With two significant shows concurrently on view in Chicago at Hyde Park Art Center in addition to Western Exhibitions, it has been rewarding to watch the increasing interest in David Leggett's work over the last couple years. Undoubtedly the artist merits the attention and more; his unique style fuses his own idiosyncratic way of making art with distinct historical influences from Jean-Michel Basquiat to the Leipzig School to the Chicago Imagists, and pop culture figures like Rick Ross and the porn star Spring Thomas.
Leggett's show at Western Exhibitions finds him openly taking on the challenge of making large-scale work in his signature style that he has largely perfected in his smaller pieces. The artist frequently uses craft materials like felt and googly eyes in his work, items that may not transition easily in scale. Wisely then, Leggett has chosen different approaches to making and including those materials in these larger pieces, if they are included at all.
And it works, as the larger areas of the canvas become passages of painted narratives and vignettes, or abstraction. The title of Dead and Stank is barely legible across the top of the large canvas, the rest of which reads as a fleshy abstraction that reminds one of the corrupted skin in Jim Nutt's early work. While participating in abstract painting fully, Leggett pokes fun at it – it's dead and stinking – relating the work to the title of the show: "It's getting to the point where no one respects the dead. Fresh to death."
Death literally hovers over A natural death (seen at top) in the form of a black skull and the word Jackson emblazoned in the middle of a field of gestural marks. According to the artist the name refers primarily to Jackson Pollock but also summons the recently departed Michael Jackson. Both men died of unnatural causes, a car crash and an overdose, respectively, but their deaths did seem natural to their preferred modes of living. The painting is purposely satirical of action painting but that was not enough to carry it for me, whereas the abstraction in That's where they made me at works both as satire and on a technical level.
David Leggett, That's where they made me at, 2012, acrylic, oil stick and shoe polish on canvas, 46.5" x 31"; Courtesy of the artist and Western Exhibitions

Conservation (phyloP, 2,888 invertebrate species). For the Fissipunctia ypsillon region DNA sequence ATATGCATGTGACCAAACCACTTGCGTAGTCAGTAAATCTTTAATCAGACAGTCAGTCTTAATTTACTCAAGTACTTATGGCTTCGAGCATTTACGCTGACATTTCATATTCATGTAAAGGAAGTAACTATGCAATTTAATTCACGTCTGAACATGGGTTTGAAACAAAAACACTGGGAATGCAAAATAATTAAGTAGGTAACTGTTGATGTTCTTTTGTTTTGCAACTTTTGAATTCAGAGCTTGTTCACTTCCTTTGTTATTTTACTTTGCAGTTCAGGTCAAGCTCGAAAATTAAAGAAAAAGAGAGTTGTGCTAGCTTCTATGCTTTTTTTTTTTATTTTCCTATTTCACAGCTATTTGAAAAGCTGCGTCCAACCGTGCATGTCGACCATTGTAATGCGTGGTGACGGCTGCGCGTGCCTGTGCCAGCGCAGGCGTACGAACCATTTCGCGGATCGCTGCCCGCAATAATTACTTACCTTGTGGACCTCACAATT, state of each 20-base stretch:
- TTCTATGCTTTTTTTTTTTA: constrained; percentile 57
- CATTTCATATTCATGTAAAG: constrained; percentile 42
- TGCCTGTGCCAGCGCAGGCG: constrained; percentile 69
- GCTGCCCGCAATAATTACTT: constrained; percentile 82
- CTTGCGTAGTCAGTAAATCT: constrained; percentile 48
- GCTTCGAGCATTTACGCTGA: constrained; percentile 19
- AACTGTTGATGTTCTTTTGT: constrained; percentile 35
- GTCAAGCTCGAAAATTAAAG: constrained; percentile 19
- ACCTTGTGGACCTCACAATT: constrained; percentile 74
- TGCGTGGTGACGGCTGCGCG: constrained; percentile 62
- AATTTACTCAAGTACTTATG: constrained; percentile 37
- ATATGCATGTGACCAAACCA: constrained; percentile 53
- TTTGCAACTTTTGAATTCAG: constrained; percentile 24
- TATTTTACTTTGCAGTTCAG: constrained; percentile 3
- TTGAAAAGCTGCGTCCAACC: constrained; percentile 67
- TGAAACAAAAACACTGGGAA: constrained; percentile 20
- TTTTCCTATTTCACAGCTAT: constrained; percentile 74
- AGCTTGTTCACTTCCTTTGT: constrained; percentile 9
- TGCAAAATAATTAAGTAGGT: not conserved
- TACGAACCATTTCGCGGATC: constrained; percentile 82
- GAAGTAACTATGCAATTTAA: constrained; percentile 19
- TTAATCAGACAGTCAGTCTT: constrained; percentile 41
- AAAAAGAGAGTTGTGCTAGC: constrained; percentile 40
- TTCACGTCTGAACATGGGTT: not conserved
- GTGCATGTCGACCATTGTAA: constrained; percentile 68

The round, tondo format painting is one that I don't see a lot, and one that seems difficult for most artists to work with. But this is a format Leggett handles with ease again and again, as proven here by Unforgivable Blackness, one of the standouts of the exhibition.
Over the summer of 2011 a flood destroyed many works in Leggett’s studio, leading to motivations for this exhibition. He comments, “I couldn't help but notice how small the paintings were. I felt I wasn't challenging myself. It felt like what I was doing wasn't important.” Working on a large scale Leggett has achieved a stylistic synthesis with his other work while leaving himself new directions to explore, and this exhibition certainly does feel like he is challenging himself. A larger scale does not necessarily make an artwork inherently more important; the decisions that the artist makes cause one piece to be more important than another, regardless of size. I have never questioned the importance or weight of his smaller works, the tightly wound treatises of black experience, identity and humor. Sure some maybe one-liners, but they all fit into a much larger body of work as the two hundred drawings at the Hyde Park Art Center indicate. With the growing attention and exhibitions of Leggett’s work it seems that others would agree that size isn’t everything.
(Image at top: David Leggett, A Natural Death, 2012, acrylic and found object on canvas , 66" x 54"; Courtesy of the artist and Western Exhibitions)